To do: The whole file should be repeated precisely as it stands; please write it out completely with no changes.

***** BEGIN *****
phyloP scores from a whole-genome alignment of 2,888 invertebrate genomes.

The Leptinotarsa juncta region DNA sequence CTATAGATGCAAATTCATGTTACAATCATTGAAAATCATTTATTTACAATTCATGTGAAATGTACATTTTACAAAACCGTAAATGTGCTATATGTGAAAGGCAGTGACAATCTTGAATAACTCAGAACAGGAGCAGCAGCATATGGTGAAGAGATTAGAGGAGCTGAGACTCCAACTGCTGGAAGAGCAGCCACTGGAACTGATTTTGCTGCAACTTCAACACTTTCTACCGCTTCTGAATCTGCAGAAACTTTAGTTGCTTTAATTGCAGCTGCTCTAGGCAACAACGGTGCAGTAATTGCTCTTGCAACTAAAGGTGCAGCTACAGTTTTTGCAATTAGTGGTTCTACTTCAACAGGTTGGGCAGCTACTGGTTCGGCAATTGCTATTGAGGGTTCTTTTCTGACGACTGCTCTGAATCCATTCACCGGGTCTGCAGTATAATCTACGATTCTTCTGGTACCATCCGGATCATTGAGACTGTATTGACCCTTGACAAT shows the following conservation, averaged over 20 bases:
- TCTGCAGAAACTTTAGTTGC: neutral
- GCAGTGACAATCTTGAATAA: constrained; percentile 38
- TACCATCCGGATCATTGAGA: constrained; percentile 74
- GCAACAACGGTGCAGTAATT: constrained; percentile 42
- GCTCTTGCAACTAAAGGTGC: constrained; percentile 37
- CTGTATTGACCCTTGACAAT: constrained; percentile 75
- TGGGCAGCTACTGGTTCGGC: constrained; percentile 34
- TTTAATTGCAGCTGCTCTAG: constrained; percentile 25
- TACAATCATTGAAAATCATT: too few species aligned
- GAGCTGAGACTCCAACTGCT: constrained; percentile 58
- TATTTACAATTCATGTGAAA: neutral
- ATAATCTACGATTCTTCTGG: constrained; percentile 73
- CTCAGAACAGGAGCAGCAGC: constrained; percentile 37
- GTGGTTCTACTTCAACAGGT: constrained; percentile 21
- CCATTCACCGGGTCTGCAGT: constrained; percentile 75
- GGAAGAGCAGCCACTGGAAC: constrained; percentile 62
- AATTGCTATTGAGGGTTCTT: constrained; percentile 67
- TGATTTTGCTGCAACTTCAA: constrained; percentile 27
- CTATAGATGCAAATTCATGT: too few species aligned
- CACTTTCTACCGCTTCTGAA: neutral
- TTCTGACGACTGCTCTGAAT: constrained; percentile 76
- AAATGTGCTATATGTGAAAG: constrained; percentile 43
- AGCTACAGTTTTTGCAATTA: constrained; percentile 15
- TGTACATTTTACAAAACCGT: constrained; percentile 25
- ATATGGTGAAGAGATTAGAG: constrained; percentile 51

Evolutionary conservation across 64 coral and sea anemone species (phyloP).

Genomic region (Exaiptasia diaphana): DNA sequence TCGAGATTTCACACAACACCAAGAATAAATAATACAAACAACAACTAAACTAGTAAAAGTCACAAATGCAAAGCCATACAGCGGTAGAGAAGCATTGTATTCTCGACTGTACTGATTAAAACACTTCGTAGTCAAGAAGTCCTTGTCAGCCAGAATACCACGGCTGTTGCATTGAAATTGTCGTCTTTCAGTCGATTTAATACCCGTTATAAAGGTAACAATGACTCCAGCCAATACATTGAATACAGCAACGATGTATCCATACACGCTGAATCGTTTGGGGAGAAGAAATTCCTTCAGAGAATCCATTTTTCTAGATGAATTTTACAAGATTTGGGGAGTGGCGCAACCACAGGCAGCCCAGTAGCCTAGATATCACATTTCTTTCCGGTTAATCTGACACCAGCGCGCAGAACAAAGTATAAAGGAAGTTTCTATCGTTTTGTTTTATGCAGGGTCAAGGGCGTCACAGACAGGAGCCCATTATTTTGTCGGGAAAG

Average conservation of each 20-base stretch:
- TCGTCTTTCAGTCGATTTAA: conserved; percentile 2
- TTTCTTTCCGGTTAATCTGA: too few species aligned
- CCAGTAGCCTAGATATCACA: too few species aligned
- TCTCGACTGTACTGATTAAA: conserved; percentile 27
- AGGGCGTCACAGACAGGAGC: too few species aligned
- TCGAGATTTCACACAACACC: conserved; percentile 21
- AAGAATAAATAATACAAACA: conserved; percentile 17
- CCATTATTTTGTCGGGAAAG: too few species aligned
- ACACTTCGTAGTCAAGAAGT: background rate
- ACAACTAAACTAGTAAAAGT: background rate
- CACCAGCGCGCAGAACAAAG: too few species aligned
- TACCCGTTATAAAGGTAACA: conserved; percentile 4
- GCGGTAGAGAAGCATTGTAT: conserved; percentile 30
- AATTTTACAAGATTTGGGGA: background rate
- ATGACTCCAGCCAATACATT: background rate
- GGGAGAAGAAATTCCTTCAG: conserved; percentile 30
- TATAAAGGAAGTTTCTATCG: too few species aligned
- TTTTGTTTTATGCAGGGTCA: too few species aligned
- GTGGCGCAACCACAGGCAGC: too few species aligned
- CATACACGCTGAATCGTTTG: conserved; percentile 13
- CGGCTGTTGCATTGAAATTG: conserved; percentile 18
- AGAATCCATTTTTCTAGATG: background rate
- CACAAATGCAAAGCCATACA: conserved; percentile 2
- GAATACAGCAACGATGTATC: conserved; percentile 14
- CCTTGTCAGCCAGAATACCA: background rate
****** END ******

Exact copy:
phyloP scores from a whole-genome alignment of 2,888 invertebrate genomes.

The Leptinotarsa juncta region DNA sequence CTATAGATGCAAATTCATGTTACAATCATTGAAAATCATTTATTTACAATTCATGTGAAATGTACATTTTACAAAACCGTAAATGTGCTATATGTGAAAGGCAGTGACAATCTTGAATAACTCAGAACAGGAGCAGCAGCATATGGTGAAGAGATTAGAGGAGCTGAGACTCCAACTGCTGGAAGAGCAGCCACTGGAACTGATTTTGCTGCAACTTCAACACTTTCTACCGCTTCTGAATCTGCAGAAACTTTAGTTGCTTTAATTGCAGCTGCTCTAGGCAACAACGGTGCAGTAATTGCTCTTGCAACTAAAGGTGCAGCTACAGTTTTTGCAATTAGTGGTTCTACTTCAACAGGTTGGGCAGCTACTGGTTCGGCAATTGCTATTGAGGGTTCTTTTCTGACGACTGCTCTGAATCCATTCACCGGGTCTGCAGTATAATCTACGATTCTTCTGGTACCATCCGGATCATTGAGACTGTATTGACCCTTGACAAT shows the following conservation, averaged over 20 bases:
- TCTGCAGAAACTTTAGTTGC: neutral
- GCAGTGACAATCTTGAATAA: constrained; percentile 38
- TACCATCCGGATCATTGAGA: constrained; percentile 74
- GCAACAACGGTGCAGTAATT: constrained; percentile 42
- GCTCTTGCAACTAAAGGTGC: constrained; percentile 37
- CTGTATTGACCCTTGACAAT: constrained; percentile 75
- TGGGCAGCTACTGGTTCGGC: constrained; percentile 34
- TTTAATTGCAGCTGCTCTAG: constrained; percentile 25
- TACAATCATTGAAAATCATT: too few species aligned
- GAGCTGAGACTCCAACTGCT: constrained; percentile 58
- TATTTACAATTCATGTGAAA: neutral
- ATAATCTACGATTCTTCTGG: constrained; percentile 73
- CTCAGAACAGGAGCAGCAGC: constrained; percentile 37
- GTGGTTCTACTTCAACAGGT: constrained; percentile 21
- CCATTCACCGGGTCTGCAGT: constrained; percentile 75
- GGAAGAGCAGCCACTGGAAC: constrained; percentile 62
- AATTGCTATTGAGGGTTCTT: constrained; percentile 67
- TGATTTTGCTGCAACTTCAA: constrained; percentile 27
- CTATAGATGCAAATTCATGT: too few species aligned
- CACTTTCTACCGCTTCTGAA: neutral
- TTCTGACGACTGCTCTGAAT: constrained; percentile 76
- AAATGTGCTATATGTGAAAG: constrained; percentile 43
- AGCTACAGTTTTTGCAATTA: constrained; percentile 15
- TGTACATTTTACAAAACCGT: constrained; percentile 25
- ATATGGTGAAGAGATTAGAG: constrained; percentile 51

Evolutionary conservation across 64 coral and sea anemone species (phyloP).

Genomic region (Exaiptasia diaphana): DNA sequence TCGAGATTTCACACAACACCAAGAATAAATAATACAAACAACAACTAAACTAGTAAAAGTCACAAATGCAAAGCCATACAGCGGTAGAGAAGCATTGTATTCTCGACTGTACTGATTAAAACACTTCGTAGTCAAGAAGTCCTTGTCAGCCAGAATACCACGGCTGTTGCATTGAAATTGTCGTCTTTCAGTCGATTTAATACCCGTTATAAAGGTAACAATGACTCCAGCCAATACATTGAATACAGCAACGATGTATCCATACACGCTGAATCGTTTGGGGAGAAGAAATTCCTTCAGAGAATCCATTTTTCTAGATGAATTTTACAAGATTTGGGGAGTGGCGCAACCACAGGCAGCCCAGTAGCCTAGATATCACATTTCTTTCCGGTTAATCTGACACCAGCGCGCAGAACAAAGTATAAAGGAAGTTTCTATCGTTTTGTTTTATGCAGGGTCAAGGGCGTCACAGACAGGAGCCCATTATTTTGTCGGGAAAG

Average conservation of each 20-base stretch:
- TCGTCTTTCAGTCGATTTAA: conserved; percentile 2
- TTTCTTTCCGGTTAATCTGA: too few species aligned
- CCAGTAGCCTAGATATCACA: too few species aligned
- TCTCGACTGTACTGATTAAA: conserved; percentile 27
- AGGGCGTCACAGACAGGAGC: too few species aligned
- TCGAGATTTCACACAACACC: conserved; percentile 21
- AAGAATAAATAATACAAACA: conserved; percentile 17
- CCATTATTTTGTCGGGAAAG: too few species aligned
- ACACTTCGTAGTCAAGAAGT: background rate
- ACAACTAAACTAGTAAAAGT: background rate
- CACCAGCGCGCAGAACAAAG: too few species aligned
- TACCCGTTATAAAGGTAACA: conserved; percentile 4
- GCGGTAGAGAAGCATTGTAT: conserved; percentile 30
- AATTTTACAAGATTTGGGGA: background rate
- ATGACTCCAGCCAATACATT: background rate
- GGGAGAAGAAATTCCTTCAG: conserved; percentile 30
- TATAAAGGAAGTTTCTATCG: too few species aligned
- TTTTGTTTTATGCAGGGTCA: too few species aligned
- GTGGCGCAACCACAGGCAGC: too few species aligned
- CATACACGCTGAATCGTTTG: conserved; percentile 13
- CGGCTGTTGCATTGAAATTG: conserved; percentile 18
- AGAATCCATTTTTCTAGATG: background rate
- CACAAATGCAAAGCCATACA: conserved; percentile 2
- GAATACAGCAACGATGTATC: conserved; percentile 14
- CCTTGTCAGCCAGAATACCA: background rate